Our Approach to Research

Nestle's Worldwide Research & Development network

With 24 research technology centers worldwide, Nestlé has the largest food research and development network of any food company. The Nestlé Research Center, based near Lausanne, Switzerland, is the world’s largest private facility for nutrition-related research. Fremont, Michigan is home to the NDC Fremont (Nestlé Development Center) and is the global center of excellence for all Nestlé baby food, meals, and drinks.

Nestlé’s Worldwide Research & Development network provides three fundamental areas of benefits for parents: safety and quality; nutrition and health; and taste, texture, and convenience.

How Research Benefits Your Children 

Nestlé and Gerber have helped achieve many nutrition breakthroughs. In 2007, Nestlé introduced the first infant formula in the United States with probiotics—beneficial B. Lactis cultures similar to the type found in breastmilk—designed to help support baby’s healthy immune system and digestive health. We also reformulated our meals & snacks for toddlers by reducing trans fats, reducing the sodium content, and using healthier fat sources.

Does Baby like it?

We use tiny taste testers from our panel of 2,000 babies to let us know. Because no matter how nutritious our baby food is, it needs to taste good! Carefully watching our little taste-testers also helps us to understand how we can improve our products to be appropriate for young children’s stages of eating development.

“Research is a key part of our heritage and an essential element for our future. We know there’s still lots to discover about the role of food in our lives, and we continue to search for answers that deliver Nestlé’s promise of Good Food, Good Life™.”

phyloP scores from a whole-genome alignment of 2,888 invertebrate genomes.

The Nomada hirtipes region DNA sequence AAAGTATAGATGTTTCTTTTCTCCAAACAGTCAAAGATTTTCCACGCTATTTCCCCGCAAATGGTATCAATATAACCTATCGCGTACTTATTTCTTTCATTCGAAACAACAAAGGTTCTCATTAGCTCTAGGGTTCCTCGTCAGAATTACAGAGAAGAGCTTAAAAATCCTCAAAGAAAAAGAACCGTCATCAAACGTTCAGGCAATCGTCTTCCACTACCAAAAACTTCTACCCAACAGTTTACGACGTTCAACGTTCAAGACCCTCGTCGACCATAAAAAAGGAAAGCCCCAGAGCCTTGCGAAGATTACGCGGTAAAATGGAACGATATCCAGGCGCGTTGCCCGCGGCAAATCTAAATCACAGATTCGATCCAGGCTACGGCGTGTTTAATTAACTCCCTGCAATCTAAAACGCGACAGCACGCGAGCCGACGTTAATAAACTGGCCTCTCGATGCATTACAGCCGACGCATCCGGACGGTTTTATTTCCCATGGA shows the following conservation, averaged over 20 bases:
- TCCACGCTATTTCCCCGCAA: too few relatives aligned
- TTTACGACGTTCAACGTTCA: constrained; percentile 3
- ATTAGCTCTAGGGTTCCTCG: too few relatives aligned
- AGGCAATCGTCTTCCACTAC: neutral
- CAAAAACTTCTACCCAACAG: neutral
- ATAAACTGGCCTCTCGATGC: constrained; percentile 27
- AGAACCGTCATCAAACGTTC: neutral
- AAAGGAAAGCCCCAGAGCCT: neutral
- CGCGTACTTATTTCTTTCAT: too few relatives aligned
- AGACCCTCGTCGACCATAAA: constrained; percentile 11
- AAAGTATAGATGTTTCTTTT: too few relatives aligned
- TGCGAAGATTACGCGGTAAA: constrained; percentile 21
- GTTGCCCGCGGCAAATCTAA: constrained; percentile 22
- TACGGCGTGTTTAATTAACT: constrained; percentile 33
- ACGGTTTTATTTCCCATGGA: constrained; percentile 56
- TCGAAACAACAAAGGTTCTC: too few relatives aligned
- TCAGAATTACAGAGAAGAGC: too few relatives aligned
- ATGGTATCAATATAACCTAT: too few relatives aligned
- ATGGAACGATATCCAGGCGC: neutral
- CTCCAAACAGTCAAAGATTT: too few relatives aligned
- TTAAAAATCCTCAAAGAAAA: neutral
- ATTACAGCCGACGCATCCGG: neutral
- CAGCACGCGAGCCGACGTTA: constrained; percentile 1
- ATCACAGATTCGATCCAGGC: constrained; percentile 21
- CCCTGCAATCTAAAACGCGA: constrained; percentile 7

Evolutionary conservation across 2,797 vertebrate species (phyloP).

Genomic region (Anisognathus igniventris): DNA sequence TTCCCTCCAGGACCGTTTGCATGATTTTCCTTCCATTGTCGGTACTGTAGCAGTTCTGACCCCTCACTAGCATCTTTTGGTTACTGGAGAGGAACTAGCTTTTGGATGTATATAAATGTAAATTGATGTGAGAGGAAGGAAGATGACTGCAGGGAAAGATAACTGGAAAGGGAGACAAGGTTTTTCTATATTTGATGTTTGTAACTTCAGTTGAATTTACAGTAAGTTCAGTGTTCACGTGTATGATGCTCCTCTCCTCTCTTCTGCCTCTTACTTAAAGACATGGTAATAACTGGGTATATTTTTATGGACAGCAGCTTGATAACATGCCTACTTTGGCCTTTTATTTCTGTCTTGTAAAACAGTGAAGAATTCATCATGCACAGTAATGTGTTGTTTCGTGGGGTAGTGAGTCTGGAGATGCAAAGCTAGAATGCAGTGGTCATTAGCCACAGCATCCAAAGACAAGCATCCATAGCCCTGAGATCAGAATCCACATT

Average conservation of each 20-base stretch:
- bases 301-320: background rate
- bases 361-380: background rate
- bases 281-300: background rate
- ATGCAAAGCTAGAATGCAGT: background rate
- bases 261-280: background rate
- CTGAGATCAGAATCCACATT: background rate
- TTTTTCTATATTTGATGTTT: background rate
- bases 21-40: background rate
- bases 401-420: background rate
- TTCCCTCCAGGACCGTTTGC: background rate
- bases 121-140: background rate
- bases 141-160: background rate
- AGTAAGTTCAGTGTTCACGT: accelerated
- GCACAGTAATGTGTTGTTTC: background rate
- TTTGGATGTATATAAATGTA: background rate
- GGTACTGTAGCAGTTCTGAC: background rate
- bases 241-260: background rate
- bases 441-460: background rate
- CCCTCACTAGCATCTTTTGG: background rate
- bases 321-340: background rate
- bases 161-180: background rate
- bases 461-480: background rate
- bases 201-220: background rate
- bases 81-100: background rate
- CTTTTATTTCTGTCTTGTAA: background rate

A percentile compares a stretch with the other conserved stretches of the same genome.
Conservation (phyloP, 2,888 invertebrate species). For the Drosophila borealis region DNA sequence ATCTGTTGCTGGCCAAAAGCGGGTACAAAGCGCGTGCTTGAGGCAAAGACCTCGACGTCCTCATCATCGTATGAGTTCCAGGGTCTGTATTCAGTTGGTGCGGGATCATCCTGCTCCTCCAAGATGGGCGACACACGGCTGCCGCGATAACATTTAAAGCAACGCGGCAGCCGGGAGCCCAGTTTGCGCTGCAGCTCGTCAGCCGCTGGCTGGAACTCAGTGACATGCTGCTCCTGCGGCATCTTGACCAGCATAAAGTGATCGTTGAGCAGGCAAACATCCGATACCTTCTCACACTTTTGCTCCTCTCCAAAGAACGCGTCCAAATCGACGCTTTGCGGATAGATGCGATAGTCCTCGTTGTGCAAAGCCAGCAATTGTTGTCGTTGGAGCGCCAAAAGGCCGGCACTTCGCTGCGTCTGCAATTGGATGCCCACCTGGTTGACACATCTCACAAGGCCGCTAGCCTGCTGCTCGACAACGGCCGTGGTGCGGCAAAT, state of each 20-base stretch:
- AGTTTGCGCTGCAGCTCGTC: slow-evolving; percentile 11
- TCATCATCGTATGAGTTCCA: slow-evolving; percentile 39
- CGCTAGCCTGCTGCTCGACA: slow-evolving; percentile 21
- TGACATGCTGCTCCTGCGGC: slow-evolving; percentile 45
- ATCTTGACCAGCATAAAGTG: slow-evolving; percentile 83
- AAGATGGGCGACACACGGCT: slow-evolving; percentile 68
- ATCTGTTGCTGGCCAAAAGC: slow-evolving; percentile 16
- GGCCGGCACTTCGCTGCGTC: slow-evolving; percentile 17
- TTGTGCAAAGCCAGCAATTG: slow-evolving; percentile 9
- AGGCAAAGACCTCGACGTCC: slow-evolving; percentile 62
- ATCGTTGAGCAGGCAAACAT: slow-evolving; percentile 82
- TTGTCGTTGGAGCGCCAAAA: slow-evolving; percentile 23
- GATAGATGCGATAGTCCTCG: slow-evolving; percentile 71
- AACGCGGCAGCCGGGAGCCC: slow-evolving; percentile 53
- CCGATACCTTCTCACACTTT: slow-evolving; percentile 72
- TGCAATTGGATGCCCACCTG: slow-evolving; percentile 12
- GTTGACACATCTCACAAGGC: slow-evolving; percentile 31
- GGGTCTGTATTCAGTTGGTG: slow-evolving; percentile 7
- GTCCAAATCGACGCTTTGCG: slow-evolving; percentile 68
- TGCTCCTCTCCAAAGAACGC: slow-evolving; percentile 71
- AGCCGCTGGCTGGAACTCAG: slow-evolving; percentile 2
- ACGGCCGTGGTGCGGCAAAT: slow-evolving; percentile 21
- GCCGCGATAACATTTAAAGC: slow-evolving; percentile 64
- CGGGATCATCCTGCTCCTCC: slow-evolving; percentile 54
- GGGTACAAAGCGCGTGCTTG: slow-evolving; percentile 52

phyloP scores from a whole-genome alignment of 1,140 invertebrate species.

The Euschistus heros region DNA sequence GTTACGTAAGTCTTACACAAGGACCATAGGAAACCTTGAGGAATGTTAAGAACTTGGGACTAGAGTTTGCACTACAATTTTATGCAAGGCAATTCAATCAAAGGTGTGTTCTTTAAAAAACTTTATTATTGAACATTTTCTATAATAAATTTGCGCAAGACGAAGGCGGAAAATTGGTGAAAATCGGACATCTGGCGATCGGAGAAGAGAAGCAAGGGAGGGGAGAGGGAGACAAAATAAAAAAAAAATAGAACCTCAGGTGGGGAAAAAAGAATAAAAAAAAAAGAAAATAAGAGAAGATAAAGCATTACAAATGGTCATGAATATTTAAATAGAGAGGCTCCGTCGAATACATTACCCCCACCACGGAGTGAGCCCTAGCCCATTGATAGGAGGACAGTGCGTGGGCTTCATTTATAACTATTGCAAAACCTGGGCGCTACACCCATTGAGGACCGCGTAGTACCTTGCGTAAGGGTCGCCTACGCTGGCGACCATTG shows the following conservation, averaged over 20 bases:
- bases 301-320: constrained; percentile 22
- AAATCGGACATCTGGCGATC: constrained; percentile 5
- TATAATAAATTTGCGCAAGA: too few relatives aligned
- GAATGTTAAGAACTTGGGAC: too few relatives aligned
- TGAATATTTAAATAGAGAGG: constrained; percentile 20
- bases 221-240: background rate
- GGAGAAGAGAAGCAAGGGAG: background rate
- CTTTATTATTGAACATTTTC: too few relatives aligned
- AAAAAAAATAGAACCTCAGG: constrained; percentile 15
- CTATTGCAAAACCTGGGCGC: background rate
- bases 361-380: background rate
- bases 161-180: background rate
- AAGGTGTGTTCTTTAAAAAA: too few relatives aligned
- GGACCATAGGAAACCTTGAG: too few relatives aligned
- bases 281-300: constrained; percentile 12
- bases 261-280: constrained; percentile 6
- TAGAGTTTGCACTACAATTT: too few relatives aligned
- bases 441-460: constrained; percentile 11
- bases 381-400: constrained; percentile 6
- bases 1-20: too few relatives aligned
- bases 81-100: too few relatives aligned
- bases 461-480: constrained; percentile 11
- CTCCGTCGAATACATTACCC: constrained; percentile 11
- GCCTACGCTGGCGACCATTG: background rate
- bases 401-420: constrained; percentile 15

Ashley Lewis, Lead Researcher

Feeding Infants and Toddlers Study (FITS)

Nestlé and Gerber are committed to improving infant and child nutrition through innovation backed by solid research. One of the most notable research efforts is the Feeding Infants and Toddlers Study (FITS), an ongoing initiative for the past 17 years to better understand young children's diets and related behaviors. Nearly 10,000 parents and caregivers have been surveyed across three studies in the U.S., with more than 50 peer-reviewed publications to date.


The FITS 2002 Study

FITS 2002 was the first undertaking of its size and revealed interesting facts about what infants and toddlers were really eating. Several key issues were brought to light —notably that many toddlers failed to get adequate amounts of several important nutrients, including vitamin E, calcium, potassium, and dietary fiber. In addition, it revealed that many infants and toddlers weren’t eating a discrete portion of fruit or vegetable serving on a given day.